SoulCycle is super trendy. When I’m walking down Union Street to work in the morning, I see a flood of sweaty red-faced ladies coming out of the studio just as class lets out. And a lot of them are even decked out in SoulCycle-branded apparel, so they definitely drink the Kool-aid.
And now I can see why.
The SoulCycle story
SoulCycle started in New York City about 10 years ago with a goal to make fitness classes not feel like work, and today there are 25 locations nationwide. SoulCycle has a clean and cool brand, friendly employees and an awesome spot in the Marina neighborhood of San Francisco right next door to the Equinox where I work. This location is fairly new and has been the talk of the town. I have clients who are obsessed and some friends who go regularly.
What did you say? A popular branded workout that is designed to change your soul? Obviously, I had to give it a try …
The folks at SoulCycle on Union Street were nice enough to invite Equinox personal trainers to experience a class for free during some of the less-busy times. Normally, it’s $20 for your first visit and $30 per class after that unless you buy a package.
Therefore, this week my fellow trainer, Lauren, and I tried the 12:30 p.m. class. We weren’t able to reserve a bike online (which is a huge deal in the SoulCycle world, and apparently the best spots in the peak classes fill up as soon as the reservation windows open on Mondays), but we walked in and had no problem getting bikes.
The mid-day classes in the Marina aren’t super full, which worked to our benefit. When we arrived, we signed a waiver, chose our bike, were provided with free rental cycle shoes (it’s usually $3 for rental), and then given a full tour and bike set-up tutorial by the very smiley and helpful SoulCycle team members. We felt very welcomed and prepared.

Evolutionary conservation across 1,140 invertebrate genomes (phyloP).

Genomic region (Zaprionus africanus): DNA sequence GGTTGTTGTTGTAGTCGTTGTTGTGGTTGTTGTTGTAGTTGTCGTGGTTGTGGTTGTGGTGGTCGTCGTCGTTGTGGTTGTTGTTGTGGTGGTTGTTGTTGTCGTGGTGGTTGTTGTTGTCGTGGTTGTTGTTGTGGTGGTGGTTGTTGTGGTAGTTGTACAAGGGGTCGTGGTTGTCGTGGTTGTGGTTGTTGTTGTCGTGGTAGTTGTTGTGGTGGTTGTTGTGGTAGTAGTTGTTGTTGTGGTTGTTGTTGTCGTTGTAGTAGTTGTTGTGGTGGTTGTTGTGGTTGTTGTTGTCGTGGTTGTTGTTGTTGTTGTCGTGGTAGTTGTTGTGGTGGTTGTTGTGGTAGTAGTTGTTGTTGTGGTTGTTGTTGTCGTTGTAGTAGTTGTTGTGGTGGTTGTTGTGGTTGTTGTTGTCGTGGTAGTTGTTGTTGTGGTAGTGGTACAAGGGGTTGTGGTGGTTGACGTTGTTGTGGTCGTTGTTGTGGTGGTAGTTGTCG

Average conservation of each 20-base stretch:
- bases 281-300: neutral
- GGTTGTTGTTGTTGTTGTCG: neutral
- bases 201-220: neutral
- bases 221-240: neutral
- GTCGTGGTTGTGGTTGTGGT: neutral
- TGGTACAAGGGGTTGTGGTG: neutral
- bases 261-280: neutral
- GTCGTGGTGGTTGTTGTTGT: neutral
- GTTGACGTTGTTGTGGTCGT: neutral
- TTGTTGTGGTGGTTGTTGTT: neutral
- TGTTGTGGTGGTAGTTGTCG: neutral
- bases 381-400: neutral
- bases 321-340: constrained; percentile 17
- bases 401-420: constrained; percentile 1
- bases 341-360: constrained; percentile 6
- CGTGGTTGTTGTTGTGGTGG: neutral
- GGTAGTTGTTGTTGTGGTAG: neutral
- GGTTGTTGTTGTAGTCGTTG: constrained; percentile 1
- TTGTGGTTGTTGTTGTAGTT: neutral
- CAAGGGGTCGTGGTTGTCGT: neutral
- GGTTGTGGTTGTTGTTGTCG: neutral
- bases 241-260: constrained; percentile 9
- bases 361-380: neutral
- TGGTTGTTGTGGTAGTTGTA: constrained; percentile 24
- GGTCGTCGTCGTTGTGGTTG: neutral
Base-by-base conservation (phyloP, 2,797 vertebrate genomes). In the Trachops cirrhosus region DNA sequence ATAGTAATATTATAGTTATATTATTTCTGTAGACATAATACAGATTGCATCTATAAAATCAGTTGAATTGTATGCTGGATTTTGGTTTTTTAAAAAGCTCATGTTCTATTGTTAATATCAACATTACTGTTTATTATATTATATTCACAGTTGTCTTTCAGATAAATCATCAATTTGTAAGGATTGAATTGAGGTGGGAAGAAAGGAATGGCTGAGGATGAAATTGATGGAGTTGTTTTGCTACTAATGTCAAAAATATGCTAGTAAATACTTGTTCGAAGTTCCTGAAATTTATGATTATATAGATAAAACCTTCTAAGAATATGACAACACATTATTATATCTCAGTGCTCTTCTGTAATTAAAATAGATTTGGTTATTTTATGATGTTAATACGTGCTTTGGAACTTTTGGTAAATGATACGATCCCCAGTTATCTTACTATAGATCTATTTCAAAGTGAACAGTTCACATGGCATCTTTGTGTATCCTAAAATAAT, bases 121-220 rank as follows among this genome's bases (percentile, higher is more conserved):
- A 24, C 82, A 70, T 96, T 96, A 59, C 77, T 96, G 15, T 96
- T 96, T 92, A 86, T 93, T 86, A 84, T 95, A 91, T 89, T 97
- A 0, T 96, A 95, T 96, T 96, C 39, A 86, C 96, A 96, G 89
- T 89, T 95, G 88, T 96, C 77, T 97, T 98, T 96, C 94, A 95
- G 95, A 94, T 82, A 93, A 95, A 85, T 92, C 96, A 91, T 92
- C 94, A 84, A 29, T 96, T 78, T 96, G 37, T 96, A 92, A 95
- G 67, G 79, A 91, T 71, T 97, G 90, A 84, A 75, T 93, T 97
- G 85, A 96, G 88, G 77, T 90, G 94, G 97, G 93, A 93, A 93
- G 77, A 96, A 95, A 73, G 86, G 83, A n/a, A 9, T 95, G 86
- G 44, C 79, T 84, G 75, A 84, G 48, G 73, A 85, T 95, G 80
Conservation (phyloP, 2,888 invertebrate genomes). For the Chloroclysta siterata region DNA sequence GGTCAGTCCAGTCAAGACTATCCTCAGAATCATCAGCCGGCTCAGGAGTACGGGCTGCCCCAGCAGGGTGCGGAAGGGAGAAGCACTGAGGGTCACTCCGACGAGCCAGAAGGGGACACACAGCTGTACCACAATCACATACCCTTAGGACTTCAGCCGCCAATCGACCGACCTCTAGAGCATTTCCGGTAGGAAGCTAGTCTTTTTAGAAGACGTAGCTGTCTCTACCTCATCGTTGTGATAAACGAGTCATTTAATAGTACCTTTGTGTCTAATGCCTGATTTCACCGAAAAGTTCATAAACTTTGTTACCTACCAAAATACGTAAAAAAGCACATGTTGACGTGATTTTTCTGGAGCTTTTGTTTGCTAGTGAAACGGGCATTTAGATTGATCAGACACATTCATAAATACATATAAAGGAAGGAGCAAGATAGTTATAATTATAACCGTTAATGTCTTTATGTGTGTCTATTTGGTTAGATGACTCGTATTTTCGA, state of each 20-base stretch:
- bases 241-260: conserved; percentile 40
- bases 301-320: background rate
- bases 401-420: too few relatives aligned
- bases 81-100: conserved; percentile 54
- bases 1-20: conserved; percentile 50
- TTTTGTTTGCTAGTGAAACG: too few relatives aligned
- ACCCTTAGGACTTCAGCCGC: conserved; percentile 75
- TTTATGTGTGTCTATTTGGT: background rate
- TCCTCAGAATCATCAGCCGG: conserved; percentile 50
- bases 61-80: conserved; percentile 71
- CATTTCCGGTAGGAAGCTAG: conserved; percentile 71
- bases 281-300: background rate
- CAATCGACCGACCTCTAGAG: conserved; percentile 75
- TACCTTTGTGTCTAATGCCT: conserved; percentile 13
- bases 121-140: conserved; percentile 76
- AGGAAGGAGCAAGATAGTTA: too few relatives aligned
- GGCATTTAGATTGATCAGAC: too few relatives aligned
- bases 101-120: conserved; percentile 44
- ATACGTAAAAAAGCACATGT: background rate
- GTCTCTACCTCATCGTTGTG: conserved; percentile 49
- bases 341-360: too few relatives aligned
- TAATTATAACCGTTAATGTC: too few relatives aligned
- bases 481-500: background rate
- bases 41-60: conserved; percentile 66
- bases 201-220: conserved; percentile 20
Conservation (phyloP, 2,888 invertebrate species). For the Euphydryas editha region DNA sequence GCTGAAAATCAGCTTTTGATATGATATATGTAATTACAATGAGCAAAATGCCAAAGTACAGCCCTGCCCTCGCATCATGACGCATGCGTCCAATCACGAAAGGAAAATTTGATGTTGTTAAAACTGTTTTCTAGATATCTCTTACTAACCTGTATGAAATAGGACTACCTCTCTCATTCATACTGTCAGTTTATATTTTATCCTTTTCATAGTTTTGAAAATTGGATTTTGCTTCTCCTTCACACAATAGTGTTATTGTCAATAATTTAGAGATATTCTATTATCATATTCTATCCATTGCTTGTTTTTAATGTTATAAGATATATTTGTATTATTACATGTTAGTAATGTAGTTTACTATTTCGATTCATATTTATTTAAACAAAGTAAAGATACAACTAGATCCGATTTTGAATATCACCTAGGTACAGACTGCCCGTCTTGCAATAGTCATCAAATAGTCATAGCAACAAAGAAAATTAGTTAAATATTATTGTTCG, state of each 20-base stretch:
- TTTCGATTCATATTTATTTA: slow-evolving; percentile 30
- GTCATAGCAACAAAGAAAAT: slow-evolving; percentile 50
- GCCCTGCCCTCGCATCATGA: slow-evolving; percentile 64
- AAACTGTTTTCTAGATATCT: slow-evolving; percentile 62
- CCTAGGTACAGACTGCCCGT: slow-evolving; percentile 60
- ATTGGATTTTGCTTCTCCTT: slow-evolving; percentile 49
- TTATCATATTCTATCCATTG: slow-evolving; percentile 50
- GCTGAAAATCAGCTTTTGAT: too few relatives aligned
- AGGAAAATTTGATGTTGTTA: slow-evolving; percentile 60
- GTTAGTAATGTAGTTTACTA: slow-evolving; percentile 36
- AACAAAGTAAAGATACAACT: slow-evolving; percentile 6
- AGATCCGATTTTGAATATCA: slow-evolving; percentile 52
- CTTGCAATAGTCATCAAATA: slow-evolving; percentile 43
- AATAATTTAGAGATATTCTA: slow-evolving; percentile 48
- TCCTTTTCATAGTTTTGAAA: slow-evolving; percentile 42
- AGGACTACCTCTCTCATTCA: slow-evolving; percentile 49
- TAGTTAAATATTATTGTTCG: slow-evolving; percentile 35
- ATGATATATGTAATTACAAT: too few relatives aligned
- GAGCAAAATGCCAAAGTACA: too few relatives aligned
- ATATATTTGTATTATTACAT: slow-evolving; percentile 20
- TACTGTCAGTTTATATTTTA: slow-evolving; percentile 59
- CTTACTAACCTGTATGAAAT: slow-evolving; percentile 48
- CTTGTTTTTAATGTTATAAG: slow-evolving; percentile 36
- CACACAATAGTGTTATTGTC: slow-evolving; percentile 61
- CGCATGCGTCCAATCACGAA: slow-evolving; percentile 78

Here’s some of the merchandise available for purchase, which is all pretty cute.
The SoulCycle experience
Once class begins, the dark studio is lit only by candlelight, unless the teacher flashes the lights on and off during transitions. There are tons of bikes, and they are just inches from each other on both sides. The butt of the person in front of you is truly about six inches from your face at most. And because of the close quarters, rules are posted about personal hygiene and side conversations. If you are claustrophobic, you may have issues with this type of set-up. And if you have sensitives to noise, you will want to wear earplugs, because this was the loudest studio I’ve ever experienced, most likely because of speakers on the ceiling every couple of feet.
We sat in the second row in the middle, with a clear view of the instructor. The instructor of the day was Natalie, a SoCal native. I discovered that fact when reading her background on the SoulCycle website, which I thought was just another cool feature of the brand by offering a personal story about everyone who leads classes.
The class began right on time, and we spent all 45 minutes on our custom-designed SoulCycle bikes.
Riding out of the saddle to loud music
To warm up, we started pedaling with a light resistance on the bike’s wheels, lifted up our butts to hover above the saddle (bike seat), and Natalie called out the beat to get everyone to move in unison. SoulCycle classes are all about the beat, so she reminded us of it every time we changed songs with a “Left … right… left, right, left” cue.
We continued to adjust the resistance on the bike throughout the class, and Natalie was pretty clear with how much to add on, usually a quarter or half turn up or down.
The SoulCycle difference